Monday, January 3, 2011


First post, but not useless - Moongo my Java library for NoSQL MongoDB

Hi to all,
I just want to share with all of you, interested, my first post.
My first post is concerning another "my first time"... github!
@ this link https://github.com/foogaro/Moongo you will find my open source project about MongoDB, Moongo!

Creativity and fantasy are not my best (artistically speaking - lol), so what it is all about?

Moongo is a Java library, which aims to be an easy interface to play with MongoDB.
There are two main objects you would use with Moongo:

  1. Moongo
  2. QueryObject

The first one, is the main object which wraps all methods you have/need to use.
The second one, is the object used to create query criteria.

With Moongo you just have to write the code for your pojos and give them to Moongo.
Here is an example:

User user = new User();
user.setFirstName("Luigi");
user.setLastName("Foogaro");
Moongo moongo = new Moongo();
moongo.create(user);

Now you can check into your MongoDB instace for your fresh new document:

>use test;
switched to test
>show collections;
com.foogaro.nosql.moongo.User
system.indexes
>db.com.foogaro.nosql.moongo.User.find();
{ "_id" : ObjectId("4d1b3fc97b060183d154b8fd"), "firstName" : "Luigi", "lastName" : "Foogaro"}
>_

Moongo it supports embedded documents as well, here is another example:

Location location = new Location();
Nation nation = new Nation();
City city = new City();
city.setCode("RM");
city.setName("Rome");
nation.setCode("IT");
nation.setName("Italy");
nation.setCity(city);
location.setNation(nation);
moongo.create(location);

Now if you look into your MongoDB instance you will find:

>db.com.foogaro.nosql.moongo.Location.find();
{ "_id" : ObjectId("4d1b3fc97b060183d154c099"), "nation" : { "code" : "IT", "name" : "Italy", "city" : { "code" : "RM", "name" : "Rome" } } }
>_

When creating new documents, only the root document gets an ObjectId, unless... keep reading :)

Thinking about redundancy?
Moongo supports DBRef, just annotate your embedded documents with @DBReferenced and you are done!
From the previous example:

public class Location {
    @DBReferenced Nation nation;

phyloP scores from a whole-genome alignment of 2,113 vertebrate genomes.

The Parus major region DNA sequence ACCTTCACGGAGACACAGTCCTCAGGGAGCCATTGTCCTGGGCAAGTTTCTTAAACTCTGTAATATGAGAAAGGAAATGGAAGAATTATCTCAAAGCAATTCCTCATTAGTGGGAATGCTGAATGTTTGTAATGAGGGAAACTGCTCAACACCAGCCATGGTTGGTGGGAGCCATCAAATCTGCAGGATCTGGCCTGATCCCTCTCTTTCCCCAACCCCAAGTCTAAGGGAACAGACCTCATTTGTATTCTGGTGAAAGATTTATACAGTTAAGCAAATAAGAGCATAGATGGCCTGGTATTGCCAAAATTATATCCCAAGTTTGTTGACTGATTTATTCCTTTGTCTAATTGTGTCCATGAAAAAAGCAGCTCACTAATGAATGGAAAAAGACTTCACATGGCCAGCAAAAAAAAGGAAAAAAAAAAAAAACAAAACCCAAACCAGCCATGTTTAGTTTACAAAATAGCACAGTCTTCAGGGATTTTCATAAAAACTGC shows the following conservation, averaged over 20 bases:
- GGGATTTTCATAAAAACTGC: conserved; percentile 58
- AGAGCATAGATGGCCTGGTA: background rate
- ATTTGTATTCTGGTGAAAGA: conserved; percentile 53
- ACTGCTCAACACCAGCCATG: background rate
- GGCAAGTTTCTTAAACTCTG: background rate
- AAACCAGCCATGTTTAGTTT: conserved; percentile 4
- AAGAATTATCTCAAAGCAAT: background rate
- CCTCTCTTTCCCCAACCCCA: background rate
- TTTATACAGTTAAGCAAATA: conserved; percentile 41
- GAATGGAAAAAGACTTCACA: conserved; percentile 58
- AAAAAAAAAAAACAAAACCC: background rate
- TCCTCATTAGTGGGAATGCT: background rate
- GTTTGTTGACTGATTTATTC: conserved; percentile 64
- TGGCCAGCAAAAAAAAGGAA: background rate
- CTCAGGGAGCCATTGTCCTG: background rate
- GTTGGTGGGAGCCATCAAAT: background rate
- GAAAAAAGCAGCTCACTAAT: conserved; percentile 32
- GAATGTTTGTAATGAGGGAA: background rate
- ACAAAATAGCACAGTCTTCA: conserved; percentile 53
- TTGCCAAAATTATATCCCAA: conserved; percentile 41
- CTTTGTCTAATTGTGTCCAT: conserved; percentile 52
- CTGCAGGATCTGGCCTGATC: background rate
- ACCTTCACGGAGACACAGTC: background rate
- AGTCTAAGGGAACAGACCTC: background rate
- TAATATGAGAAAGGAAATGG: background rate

}

Looking back again into your MongoDB instance you should have two more collections with their first new document:

>show collections;
com.foogaro.nosql.moongo.User
com.foogaro.nosql.moongo.Location
com.foogaro.nosql.moongo.Nation
system.indexes
>db.com.foogaro.nosql.moongo.Location.find();
{ "_id" : ObjectId("4d1b3fc97b060183d154c100"), "nation" : { "$ref" : "com.foogaro.nosql.moongo.Nation", "$id" : "4d1b3fc97b060183d154c101" } } >db.com.foogaro.nosql.moongo.Nation.find();
{ "_id" : ObjectId("4d1b3fc97b060183d154c101"), "code" : "IT", "name" : "Italy", "city" : { "code" : "RM", "name" : "Rome" } }
>_

Obviously if you would have annotated City inside Nation, you would have got the Nation collection document without the City embedded document, just its reference, and the City collection with its document as well.

Moongo will take care of all mapping to/from database. So retrieving the Location document with id "4d1b3fc97b060183d154c100" from MongoDB, you will get back a Location pojo as well as with its Nation property populated with its City property populated.

Location location = new Location();
location.set_id(new ObjectId("4d1b3fc97b060183d154c100"));
Location persistedLocation = (Location)moongo.read(location);

You might want to wrap the call to your Moongo to avoid casting everytime.

That's all for now,
stay tuned for upcoming releases and tips.

Ciao,
Foogaro


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